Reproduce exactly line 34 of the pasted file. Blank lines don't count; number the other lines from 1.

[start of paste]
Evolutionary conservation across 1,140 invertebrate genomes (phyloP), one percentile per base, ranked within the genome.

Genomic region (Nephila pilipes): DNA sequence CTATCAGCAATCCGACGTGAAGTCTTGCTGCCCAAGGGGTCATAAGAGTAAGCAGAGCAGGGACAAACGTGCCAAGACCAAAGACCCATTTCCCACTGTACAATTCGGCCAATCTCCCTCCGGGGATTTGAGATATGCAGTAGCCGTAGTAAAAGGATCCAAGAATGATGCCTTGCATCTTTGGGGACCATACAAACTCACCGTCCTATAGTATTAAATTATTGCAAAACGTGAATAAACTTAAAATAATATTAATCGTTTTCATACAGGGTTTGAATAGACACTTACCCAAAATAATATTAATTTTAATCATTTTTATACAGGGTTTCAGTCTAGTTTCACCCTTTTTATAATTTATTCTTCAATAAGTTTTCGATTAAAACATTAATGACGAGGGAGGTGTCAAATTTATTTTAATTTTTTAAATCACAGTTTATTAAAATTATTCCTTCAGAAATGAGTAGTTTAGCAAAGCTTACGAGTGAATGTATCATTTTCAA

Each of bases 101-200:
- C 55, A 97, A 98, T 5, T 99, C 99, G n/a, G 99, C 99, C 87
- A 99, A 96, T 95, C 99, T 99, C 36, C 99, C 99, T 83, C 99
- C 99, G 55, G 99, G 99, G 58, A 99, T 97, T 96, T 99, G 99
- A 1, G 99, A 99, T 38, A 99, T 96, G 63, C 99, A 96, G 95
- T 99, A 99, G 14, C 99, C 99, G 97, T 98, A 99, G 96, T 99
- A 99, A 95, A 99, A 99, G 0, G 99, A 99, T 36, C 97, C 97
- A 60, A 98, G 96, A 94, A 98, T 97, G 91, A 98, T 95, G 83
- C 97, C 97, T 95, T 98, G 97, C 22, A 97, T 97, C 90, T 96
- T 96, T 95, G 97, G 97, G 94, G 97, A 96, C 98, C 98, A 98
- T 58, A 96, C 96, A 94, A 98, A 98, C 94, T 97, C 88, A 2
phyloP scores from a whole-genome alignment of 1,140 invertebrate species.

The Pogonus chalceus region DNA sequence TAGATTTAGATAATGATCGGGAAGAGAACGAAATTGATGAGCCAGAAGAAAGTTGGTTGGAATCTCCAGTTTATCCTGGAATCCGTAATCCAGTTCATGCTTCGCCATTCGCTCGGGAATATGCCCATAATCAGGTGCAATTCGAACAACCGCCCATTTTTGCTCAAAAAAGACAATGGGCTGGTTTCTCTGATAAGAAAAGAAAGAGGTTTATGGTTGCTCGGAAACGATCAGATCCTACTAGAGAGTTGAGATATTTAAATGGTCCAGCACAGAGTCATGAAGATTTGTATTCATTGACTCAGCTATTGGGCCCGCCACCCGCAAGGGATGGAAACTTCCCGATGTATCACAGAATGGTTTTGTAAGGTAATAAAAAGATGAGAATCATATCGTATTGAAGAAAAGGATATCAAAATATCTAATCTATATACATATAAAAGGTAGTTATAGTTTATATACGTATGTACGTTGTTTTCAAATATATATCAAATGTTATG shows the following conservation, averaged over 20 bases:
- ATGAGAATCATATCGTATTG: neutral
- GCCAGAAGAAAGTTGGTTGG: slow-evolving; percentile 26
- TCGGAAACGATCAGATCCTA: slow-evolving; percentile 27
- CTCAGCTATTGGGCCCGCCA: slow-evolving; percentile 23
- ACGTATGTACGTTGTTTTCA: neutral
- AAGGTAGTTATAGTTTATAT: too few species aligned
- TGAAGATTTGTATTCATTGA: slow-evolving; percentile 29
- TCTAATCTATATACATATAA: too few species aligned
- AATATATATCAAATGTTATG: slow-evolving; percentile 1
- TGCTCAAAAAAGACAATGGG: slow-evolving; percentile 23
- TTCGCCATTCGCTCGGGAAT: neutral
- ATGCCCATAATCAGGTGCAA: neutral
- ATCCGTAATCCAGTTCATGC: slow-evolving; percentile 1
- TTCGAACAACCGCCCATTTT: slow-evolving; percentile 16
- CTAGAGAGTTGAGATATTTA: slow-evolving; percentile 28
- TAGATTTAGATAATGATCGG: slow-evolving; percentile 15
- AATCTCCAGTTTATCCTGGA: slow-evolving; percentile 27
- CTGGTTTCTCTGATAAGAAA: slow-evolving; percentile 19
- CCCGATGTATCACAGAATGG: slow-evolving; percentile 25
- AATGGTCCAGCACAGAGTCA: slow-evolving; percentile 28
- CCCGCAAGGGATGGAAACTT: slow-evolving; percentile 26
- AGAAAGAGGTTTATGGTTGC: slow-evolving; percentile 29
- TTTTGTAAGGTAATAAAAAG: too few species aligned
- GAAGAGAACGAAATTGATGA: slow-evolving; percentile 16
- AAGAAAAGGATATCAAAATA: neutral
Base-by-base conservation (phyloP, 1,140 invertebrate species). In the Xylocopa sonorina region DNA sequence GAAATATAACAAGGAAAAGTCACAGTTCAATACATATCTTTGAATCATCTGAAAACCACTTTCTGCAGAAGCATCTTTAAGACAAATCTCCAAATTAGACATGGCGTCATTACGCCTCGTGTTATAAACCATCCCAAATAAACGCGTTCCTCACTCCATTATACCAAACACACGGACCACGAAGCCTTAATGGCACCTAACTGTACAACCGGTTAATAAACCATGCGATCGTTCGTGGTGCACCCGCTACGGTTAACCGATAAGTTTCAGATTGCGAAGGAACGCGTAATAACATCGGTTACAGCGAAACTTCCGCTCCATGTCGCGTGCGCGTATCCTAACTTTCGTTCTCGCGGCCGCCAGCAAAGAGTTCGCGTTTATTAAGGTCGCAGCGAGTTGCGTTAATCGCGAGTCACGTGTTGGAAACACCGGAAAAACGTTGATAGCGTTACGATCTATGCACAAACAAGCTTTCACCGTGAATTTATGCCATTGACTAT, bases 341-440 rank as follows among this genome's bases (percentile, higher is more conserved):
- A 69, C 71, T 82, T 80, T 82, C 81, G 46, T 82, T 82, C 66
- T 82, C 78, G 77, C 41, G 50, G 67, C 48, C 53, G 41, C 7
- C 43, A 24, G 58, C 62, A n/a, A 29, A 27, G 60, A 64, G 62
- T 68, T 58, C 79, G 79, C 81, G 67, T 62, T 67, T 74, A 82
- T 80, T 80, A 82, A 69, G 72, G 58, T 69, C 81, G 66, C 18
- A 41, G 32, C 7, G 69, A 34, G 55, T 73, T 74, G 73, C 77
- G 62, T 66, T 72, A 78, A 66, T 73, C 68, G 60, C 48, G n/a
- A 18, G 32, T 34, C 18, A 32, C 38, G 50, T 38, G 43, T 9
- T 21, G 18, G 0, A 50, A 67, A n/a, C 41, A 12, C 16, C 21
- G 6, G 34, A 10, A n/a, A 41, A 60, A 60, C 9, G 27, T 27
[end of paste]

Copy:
- CCCGATGTATCACAGAATGG: slow-evolving; percentile 25